Goldman Sachs is looking to grow its deposits but such a huge deal would fundamentally change its business. Would JP Morgan want, or be allowed, to swallow another bank after taking on Bear Stearns and Washington Mutual?
Hintz said regulators might simply advise Citi to “sell some things”. Citi’s back-office processing business or credit card division could go. The other option is to tough it out.
Citi has been toughing it out for some time. When Pandit took over last December he inherited a company in crisis. “If you want to blame someone, blame Chuck Prince,” said one Wall Street banker.
Prince, Pandit’s predecessor, was the appointed heir of Sandy Weill, the architect of Citigroup’s global ambitions. Through a series of ever larger mergers Weill built Citi into a financial behemoth spanning everything from credit cards to investment banking and wealth management. The idea was to create a company big enough to weather any storm. And if size was all that counted, Citi would be safe. Last year sales topped $124.4 billion, not far off the GDP of Morocco. The company operates in 140 countries and deals, in one way or another, with all of the top 500 companies in the world.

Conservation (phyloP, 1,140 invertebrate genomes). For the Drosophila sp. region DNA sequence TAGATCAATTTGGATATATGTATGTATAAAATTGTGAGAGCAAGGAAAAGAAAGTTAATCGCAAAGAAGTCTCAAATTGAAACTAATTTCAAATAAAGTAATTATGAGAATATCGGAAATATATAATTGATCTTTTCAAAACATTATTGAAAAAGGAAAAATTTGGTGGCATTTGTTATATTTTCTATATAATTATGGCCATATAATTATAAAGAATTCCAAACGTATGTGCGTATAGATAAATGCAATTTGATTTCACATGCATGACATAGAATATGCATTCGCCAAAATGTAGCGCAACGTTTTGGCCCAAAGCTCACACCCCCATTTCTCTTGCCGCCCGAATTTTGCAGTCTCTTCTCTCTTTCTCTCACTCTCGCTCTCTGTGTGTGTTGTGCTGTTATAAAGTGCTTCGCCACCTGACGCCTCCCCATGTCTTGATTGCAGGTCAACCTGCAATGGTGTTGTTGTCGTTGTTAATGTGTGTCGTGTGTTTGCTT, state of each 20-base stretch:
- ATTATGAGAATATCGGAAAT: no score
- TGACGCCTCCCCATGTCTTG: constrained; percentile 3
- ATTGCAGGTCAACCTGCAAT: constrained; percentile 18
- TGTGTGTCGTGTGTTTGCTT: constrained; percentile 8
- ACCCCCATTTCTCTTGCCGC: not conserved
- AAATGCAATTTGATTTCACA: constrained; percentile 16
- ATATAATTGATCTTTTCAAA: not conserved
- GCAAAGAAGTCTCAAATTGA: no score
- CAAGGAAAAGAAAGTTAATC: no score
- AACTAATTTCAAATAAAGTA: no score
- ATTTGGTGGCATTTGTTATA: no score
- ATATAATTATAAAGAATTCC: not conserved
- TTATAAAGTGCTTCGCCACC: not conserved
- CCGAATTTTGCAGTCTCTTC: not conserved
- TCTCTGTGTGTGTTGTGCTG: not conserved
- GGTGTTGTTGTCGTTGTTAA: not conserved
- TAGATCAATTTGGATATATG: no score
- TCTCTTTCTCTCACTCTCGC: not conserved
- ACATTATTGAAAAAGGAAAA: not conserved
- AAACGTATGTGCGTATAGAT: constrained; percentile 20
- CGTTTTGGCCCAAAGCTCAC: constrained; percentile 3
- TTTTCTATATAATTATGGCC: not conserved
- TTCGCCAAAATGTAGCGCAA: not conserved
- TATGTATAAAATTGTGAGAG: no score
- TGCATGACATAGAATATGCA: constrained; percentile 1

Prince, a lawyer by training, steadied the ship after Citi’s disastrous dance with World-Com, Enron and other notorious firms. But he failed to position Citi for the next boom while betting heavily on the next bust. Citi’s expenses got out of control, it failed to keep up with its rivals in the good times and still managed to make the same bad bets on sub-prime loans that have shaken the banking sector to its core.
The irony, not lost on the firm’s executives, is that in many ways the financial sector has swung back to Citi’s model of doing business. In the boom Citi’s rivals were smaller, more focused and nimble; Citi was a lumbering dinosaur. Now the credit freeze has acted like the ice age in reverse and left the dinosaur standing. Both Leh-man and Bear Stearns are bust and even Goldman Sachs has converted into a banking holding company.